John Rosenfield, The Dallas Morning News
Max Reiter, a young symphony conductor from Italy, arrived in New York in 1938, to find the city already crowded with fine musicians who had fled Europe. Advised that no positions would be available to him there, Reiter traveled through the South, seeking a community that might want to establish a new symphony orchestra. He met with no success until he reached Waco, Texas, where he was given an opportunity to give a concert at Baylor University. The performance was a triumph. News of his musicianship soon reached San Antonio and a small group of local music lovers traveled to Waco to offer Reiter a position here.
Faced with the monumental challenge of creating the city’s first orchestra, Reiter threw himself into the assignment with vigor and determination. Within months, the San Antonio Symphony Orchestra gave its first performance at the Sunken Garden Theater with 2,500 people in attendance. In the years that followed, Reiter built one of the finest orchestras in the country. In 1945, Newsweek rated the San Antonio Sym- phony among the top 18 in the country.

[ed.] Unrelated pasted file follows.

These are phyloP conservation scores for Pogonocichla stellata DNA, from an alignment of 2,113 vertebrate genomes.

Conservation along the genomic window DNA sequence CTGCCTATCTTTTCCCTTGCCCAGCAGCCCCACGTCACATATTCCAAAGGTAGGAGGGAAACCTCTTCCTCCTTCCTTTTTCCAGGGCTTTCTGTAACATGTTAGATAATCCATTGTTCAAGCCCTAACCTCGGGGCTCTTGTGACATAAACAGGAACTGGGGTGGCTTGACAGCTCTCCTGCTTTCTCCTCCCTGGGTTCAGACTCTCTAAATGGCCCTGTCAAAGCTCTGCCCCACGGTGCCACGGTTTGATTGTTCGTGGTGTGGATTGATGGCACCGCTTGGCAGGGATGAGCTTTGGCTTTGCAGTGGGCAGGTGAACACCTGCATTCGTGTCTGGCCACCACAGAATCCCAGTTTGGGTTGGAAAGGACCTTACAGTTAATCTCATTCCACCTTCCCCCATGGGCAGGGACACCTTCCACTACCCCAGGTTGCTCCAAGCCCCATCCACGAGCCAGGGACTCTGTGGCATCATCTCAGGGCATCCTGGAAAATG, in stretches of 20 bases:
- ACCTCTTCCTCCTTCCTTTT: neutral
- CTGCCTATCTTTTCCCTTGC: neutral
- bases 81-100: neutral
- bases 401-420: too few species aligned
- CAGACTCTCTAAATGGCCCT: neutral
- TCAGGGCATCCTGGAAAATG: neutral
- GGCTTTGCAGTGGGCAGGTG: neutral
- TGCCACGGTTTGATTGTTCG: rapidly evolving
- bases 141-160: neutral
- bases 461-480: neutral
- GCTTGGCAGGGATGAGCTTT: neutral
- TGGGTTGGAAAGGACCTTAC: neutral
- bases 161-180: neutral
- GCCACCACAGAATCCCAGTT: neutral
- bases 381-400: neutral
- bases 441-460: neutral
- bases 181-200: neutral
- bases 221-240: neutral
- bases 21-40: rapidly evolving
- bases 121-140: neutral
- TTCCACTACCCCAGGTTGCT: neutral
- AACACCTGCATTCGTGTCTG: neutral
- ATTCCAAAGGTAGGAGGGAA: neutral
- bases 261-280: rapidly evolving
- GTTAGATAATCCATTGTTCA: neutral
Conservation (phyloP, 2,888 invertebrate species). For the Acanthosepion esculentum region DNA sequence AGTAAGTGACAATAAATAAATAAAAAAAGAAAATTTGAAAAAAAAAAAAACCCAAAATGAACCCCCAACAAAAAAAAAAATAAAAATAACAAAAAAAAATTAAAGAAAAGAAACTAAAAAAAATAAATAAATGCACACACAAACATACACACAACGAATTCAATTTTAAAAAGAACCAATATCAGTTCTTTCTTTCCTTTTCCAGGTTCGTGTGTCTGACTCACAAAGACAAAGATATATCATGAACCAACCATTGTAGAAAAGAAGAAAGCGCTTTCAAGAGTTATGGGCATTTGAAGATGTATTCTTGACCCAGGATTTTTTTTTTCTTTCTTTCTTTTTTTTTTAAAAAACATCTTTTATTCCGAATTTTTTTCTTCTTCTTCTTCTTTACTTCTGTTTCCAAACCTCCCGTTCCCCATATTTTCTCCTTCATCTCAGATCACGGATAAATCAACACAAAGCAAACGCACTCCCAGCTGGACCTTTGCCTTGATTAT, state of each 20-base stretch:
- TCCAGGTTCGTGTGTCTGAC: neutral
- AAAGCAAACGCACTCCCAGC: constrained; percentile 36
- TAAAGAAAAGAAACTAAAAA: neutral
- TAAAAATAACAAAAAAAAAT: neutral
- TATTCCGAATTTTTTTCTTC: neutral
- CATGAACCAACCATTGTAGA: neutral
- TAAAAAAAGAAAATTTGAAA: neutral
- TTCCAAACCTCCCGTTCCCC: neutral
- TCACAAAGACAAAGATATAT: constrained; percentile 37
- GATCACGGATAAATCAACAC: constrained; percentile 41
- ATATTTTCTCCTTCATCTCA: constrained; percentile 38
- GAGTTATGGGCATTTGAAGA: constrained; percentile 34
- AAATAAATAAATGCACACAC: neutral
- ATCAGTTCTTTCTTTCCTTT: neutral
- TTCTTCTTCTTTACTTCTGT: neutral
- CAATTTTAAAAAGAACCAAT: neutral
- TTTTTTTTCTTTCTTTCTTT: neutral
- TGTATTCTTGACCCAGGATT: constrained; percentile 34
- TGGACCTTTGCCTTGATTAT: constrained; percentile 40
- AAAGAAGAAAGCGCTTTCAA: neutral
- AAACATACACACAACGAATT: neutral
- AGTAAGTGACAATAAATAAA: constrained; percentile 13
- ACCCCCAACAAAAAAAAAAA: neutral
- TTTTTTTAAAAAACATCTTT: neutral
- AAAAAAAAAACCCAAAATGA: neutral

Reiter took the orchestra on tour, staged an annual opera festival and created a “Music for Youth” program that brought students from first grade through college to monthly concerts de- signed to stimulate their interest and build future audiences.
The refugee who had not been welcomed in Nazi-dominated Europe brought music to unprecedented heights in San Antonio. During his 12th season with the orchestra, Max Reiter suffered a heart attack following a concert he had conducted in San Marcos. He died a week later at the age of 45.
A Texas Legend
Lyndon Baines Johnson
“I wouldn’t be here today, if it weren’t for your husband. He helped me get out.”
Spoken to Lady Bird Johnson at the dedication of Agudas Achim, Houston